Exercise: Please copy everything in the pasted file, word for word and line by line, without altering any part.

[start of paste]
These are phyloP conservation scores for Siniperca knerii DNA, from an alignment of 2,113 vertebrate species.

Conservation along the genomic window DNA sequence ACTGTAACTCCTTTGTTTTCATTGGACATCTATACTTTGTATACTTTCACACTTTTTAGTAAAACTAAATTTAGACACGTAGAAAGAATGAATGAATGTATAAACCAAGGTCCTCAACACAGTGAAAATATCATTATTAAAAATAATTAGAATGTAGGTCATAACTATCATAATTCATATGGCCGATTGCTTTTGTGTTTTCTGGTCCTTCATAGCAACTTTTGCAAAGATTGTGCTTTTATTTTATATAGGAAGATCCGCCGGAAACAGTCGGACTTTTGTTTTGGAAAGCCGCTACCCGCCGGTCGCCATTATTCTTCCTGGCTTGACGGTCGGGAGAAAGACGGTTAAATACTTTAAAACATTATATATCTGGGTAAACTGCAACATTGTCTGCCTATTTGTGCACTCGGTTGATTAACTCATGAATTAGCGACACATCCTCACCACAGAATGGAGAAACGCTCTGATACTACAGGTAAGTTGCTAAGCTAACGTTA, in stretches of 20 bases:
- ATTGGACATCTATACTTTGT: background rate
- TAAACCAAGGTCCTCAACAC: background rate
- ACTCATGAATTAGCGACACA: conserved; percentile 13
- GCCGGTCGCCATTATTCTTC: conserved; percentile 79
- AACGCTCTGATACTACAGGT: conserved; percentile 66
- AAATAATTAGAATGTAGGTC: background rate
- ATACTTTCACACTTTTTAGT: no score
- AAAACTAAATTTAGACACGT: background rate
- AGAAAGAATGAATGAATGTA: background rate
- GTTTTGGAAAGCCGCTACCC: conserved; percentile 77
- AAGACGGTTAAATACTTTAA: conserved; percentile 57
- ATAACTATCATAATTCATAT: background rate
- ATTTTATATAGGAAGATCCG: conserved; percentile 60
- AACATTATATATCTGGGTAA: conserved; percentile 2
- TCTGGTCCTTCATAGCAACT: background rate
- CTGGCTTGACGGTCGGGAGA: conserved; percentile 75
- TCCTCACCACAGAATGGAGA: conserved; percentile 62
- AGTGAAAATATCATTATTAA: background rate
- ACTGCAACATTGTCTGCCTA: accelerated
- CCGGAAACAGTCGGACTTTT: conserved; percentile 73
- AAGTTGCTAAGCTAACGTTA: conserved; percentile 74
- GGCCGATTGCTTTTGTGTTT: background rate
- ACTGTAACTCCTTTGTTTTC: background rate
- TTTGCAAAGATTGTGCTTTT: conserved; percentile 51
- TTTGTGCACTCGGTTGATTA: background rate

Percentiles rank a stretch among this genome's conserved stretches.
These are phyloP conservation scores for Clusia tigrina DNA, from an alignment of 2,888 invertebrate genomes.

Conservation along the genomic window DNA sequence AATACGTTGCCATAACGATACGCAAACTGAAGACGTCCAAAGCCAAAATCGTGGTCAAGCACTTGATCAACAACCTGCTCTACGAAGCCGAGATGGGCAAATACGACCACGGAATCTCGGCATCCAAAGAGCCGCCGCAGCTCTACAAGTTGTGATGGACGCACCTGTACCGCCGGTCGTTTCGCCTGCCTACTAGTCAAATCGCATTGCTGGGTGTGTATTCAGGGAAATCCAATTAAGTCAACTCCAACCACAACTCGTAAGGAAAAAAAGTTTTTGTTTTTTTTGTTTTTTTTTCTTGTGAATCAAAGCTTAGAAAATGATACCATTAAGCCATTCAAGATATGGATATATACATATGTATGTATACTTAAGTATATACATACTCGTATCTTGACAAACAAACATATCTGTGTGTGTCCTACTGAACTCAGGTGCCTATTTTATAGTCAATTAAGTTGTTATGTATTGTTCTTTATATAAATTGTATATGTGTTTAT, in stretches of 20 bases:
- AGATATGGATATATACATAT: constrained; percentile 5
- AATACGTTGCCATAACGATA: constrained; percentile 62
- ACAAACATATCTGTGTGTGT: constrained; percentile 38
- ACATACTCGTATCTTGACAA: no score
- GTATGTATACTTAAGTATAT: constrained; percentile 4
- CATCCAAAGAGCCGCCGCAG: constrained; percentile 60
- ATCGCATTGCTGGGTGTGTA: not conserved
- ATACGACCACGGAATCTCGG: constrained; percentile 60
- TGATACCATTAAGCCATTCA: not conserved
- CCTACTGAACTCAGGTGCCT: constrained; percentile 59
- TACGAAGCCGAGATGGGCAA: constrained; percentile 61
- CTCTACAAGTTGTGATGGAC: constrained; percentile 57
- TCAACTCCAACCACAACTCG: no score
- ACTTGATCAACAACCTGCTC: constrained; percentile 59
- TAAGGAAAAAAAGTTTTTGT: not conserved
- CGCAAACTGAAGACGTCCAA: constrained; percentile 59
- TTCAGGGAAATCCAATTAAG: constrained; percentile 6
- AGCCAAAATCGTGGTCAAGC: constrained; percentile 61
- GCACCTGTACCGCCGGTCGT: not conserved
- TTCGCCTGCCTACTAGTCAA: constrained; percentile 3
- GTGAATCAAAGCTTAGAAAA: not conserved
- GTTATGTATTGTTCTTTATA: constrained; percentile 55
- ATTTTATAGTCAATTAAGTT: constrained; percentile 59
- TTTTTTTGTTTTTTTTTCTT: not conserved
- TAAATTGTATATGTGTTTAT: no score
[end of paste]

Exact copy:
These are phyloP conservation scores for Siniperca knerii DNA, from an alignment of 2,113 vertebrate species.

Conservation along the genomic window DNA sequence ACTGTAACTCCTTTGTTTTCATTGGACATCTATACTTTGTATACTTTCACACTTTTTAGTAAAACTAAATTTAGACACGTAGAAAGAATGAATGAATGTATAAACCAAGGTCCTCAACACAGTGAAAATATCATTATTAAAAATAATTAGAATGTAGGTCATAACTATCATAATTCATATGGCCGATTGCTTTTGTGTTTTCTGGTCCTTCATAGCAACTTTTGCAAAGATTGTGCTTTTATTTTATATAGGAAGATCCGCCGGAAACAGTCGGACTTTTGTTTTGGAAAGCCGCTACCCGCCGGTCGCCATTATTCTTCCTGGCTTGACGGTCGGGAGAAAGACGGTTAAATACTTTAAAACATTATATATCTGGGTAAACTGCAACATTGTCTGCCTATTTGTGCACTCGGTTGATTAACTCATGAATTAGCGACACATCCTCACCACAGAATGGAGAAACGCTCTGATACTACAGGTAAGTTGCTAAGCTAACGTTA, in stretches of 20 bases:
- ATTGGACATCTATACTTTGT: background rate
- TAAACCAAGGTCCTCAACAC: background rate
- ACTCATGAATTAGCGACACA: conserved; percentile 13
- GCCGGTCGCCATTATTCTTC: conserved; percentile 79
- AACGCTCTGATACTACAGGT: conserved; percentile 66
- AAATAATTAGAATGTAGGTC: background rate
- ATACTTTCACACTTTTTAGT: no score
- AAAACTAAATTTAGACACGT: background rate
- AGAAAGAATGAATGAATGTA: background rate
- GTTTTGGAAAGCCGCTACCC: conserved; percentile 77
- AAGACGGTTAAATACTTTAA: conserved; percentile 57
- ATAACTATCATAATTCATAT: background rate
- ATTTTATATAGGAAGATCCG: conserved; percentile 60
- AACATTATATATCTGGGTAA: conserved; percentile 2
- TCTGGTCCTTCATAGCAACT: background rate
- CTGGCTTGACGGTCGGGAGA: conserved; percentile 75
- TCCTCACCACAGAATGGAGA: conserved; percentile 62
- AGTGAAAATATCATTATTAA: background rate
- ACTGCAACATTGTCTGCCTA: accelerated
- CCGGAAACAGTCGGACTTTT: conserved; percentile 73
- AAGTTGCTAAGCTAACGTTA: conserved; percentile 74
- GGCCGATTGCTTTTGTGTTT: background rate
- ACTGTAACTCCTTTGTTTTC: background rate
- TTTGCAAAGATTGTGCTTTT: conserved; percentile 51
- TTTGTGCACTCGGTTGATTA: background rate

Percentiles rank a stretch among this genome's conserved stretches.
These are phyloP conservation scores for Clusia tigrina DNA, from an alignment of 2,888 invertebrate genomes.

Conservation along the genomic window DNA sequence AATACGTTGCCATAACGATACGCAAACTGAAGACGTCCAAAGCCAAAATCGTGGTCAAGCACTTGATCAACAACCTGCTCTACGAAGCCGAGATGGGCAAATACGACCACGGAATCTCGGCATCCAAAGAGCCGCCGCAGCTCTACAAGTTGTGATGGACGCACCTGTACCGCCGGTCGTTTCGCCTGCCTACTAGTCAAATCGCATTGCTGGGTGTGTATTCAGGGAAATCCAATTAAGTCAACTCCAACCACAACTCGTAAGGAAAAAAAGTTTTTGTTTTTTTTGTTTTTTTTTCTTGTGAATCAAAGCTTAGAAAATGATACCATTAAGCCATTCAAGATATGGATATATACATATGTATGTATACTTAAGTATATACATACTCGTATCTTGACAAACAAACATATCTGTGTGTGTCCTACTGAACTCAGGTGCCTATTTTATAGTCAATTAAGTTGTTATGTATTGTTCTTTATATAAATTGTATATGTGTTTAT, in stretches of 20 bases:
- AGATATGGATATATACATAT: constrained; percentile 5
- AATACGTTGCCATAACGATA: constrained; percentile 62
- ACAAACATATCTGTGTGTGT: constrained; percentile 38
- ACATACTCGTATCTTGACAA: no score
- GTATGTATACTTAAGTATAT: constrained; percentile 4
- CATCCAAAGAGCCGCCGCAG: constrained; percentile 60
- ATCGCATTGCTGGGTGTGTA: not conserved
- ATACGACCACGGAATCTCGG: constrained; percentile 60
- TGATACCATTAAGCCATTCA: not conserved
- CCTACTGAACTCAGGTGCCT: constrained; percentile 59
- TACGAAGCCGAGATGGGCAA: constrained; percentile 61
- CTCTACAAGTTGTGATGGAC: constrained; percentile 57
- TCAACTCCAACCACAACTCG: no score
- ACTTGATCAACAACCTGCTC: constrained; percentile 59
- TAAGGAAAAAAAGTTTTTGT: not conserved
- CGCAAACTGAAGACGTCCAA: constrained; percentile 59
- TTCAGGGAAATCCAATTAAG: constrained; percentile 6
- AGCCAAAATCGTGGTCAAGC: constrained; percentile 61
- GCACCTGTACCGCCGGTCGT: not conserved
- TTCGCCTGCCTACTAGTCAA: constrained; percentile 3
- GTGAATCAAAGCTTAGAAAA: not conserved
- GTTATGTATTGTTCTTTATA: constrained; percentile 55
- ATTTTATAGTCAATTAAGTT: constrained; percentile 59
- TTTTTTTGTTTTTTTTTCTT: not conserved
- TAAATTGTATATGTGTTTAT: no score